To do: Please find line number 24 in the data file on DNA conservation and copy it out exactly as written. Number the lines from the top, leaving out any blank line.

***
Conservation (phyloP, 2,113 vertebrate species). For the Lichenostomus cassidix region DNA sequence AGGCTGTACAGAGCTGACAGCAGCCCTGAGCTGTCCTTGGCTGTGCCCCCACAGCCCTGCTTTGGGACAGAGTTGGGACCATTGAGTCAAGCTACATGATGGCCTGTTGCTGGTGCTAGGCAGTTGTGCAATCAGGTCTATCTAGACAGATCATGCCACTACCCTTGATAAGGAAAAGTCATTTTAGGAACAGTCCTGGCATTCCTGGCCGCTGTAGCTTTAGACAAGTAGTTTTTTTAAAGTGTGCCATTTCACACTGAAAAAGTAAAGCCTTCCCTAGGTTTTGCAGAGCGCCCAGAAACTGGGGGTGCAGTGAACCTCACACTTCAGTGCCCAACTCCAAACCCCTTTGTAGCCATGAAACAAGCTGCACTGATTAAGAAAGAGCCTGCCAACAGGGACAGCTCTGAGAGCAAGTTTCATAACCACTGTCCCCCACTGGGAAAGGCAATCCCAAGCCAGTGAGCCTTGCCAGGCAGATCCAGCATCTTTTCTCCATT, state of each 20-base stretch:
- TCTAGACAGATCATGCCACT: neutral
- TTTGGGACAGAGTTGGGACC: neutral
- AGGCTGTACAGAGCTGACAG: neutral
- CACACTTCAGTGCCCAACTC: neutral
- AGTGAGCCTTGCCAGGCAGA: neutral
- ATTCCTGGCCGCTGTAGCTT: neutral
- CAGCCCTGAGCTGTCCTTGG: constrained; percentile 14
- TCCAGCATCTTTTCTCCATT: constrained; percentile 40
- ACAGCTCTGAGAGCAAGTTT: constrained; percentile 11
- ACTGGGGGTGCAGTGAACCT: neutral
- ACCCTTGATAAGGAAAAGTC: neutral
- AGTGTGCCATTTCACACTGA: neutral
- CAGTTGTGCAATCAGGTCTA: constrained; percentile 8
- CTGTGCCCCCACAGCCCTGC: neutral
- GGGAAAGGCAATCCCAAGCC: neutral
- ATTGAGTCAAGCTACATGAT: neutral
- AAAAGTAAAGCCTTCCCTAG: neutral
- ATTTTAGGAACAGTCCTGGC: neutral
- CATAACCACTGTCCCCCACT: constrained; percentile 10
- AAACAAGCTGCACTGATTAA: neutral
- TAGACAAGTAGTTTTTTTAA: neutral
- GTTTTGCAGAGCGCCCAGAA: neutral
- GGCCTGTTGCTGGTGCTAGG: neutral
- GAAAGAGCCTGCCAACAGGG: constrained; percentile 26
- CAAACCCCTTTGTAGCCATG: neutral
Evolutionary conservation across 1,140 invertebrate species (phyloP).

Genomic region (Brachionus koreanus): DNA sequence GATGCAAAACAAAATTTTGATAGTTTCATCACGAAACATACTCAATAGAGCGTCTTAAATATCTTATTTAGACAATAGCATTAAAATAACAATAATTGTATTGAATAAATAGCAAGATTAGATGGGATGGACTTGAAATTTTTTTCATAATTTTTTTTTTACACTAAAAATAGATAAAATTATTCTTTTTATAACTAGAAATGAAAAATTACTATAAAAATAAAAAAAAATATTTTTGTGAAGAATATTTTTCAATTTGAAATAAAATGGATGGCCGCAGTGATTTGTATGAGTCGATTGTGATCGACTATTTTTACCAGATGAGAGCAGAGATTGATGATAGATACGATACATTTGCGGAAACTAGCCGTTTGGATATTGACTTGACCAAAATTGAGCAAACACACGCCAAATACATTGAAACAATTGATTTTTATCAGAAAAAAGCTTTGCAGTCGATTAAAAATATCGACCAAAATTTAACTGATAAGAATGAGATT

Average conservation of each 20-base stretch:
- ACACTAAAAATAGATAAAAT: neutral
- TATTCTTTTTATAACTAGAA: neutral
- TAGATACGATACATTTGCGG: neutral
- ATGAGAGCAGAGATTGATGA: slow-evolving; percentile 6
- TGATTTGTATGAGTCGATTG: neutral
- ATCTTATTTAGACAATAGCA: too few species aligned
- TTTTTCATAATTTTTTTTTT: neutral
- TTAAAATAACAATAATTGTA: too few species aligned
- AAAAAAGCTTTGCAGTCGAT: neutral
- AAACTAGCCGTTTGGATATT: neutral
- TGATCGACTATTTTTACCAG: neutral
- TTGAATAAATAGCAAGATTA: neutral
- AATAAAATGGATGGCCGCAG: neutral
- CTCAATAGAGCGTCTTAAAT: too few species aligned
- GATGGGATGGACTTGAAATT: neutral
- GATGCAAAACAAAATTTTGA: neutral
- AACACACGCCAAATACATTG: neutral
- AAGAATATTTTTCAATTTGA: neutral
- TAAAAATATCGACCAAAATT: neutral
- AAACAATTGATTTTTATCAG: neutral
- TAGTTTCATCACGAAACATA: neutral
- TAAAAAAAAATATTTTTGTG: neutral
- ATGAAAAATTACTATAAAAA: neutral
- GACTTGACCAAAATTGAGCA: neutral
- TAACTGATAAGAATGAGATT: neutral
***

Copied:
- GGCCTGTTGCTGGTGCTAGG: neutral